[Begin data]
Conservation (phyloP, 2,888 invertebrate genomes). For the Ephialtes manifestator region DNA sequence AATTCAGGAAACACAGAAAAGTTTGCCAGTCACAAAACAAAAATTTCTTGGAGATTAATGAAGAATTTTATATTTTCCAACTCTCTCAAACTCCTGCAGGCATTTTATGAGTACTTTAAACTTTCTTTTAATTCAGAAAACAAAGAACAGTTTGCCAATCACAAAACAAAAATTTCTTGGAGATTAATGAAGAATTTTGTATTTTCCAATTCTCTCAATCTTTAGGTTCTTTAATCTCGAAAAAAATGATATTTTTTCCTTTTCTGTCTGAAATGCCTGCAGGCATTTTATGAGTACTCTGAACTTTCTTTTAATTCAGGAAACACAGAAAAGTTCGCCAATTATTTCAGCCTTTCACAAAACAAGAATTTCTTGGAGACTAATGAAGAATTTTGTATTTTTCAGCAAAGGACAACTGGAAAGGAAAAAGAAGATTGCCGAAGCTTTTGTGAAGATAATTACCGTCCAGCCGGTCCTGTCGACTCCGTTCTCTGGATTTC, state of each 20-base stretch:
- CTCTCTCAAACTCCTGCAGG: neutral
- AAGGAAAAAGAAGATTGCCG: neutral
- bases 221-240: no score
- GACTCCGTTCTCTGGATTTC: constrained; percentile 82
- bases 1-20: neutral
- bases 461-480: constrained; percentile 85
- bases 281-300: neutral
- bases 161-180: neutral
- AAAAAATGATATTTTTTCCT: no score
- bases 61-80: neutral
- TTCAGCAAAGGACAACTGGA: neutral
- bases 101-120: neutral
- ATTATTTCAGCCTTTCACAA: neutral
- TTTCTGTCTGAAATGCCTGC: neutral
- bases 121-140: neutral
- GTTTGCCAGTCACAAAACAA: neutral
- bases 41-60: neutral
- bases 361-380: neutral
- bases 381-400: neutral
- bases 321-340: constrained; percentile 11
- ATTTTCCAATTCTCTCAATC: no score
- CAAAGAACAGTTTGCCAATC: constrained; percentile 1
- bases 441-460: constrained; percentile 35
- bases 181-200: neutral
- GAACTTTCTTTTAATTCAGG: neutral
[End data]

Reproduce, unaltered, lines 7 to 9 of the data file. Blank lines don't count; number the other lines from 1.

- bases 461-480: constrained; percentile 85
- bases 281-300: neutral
- bases 161-180: neutral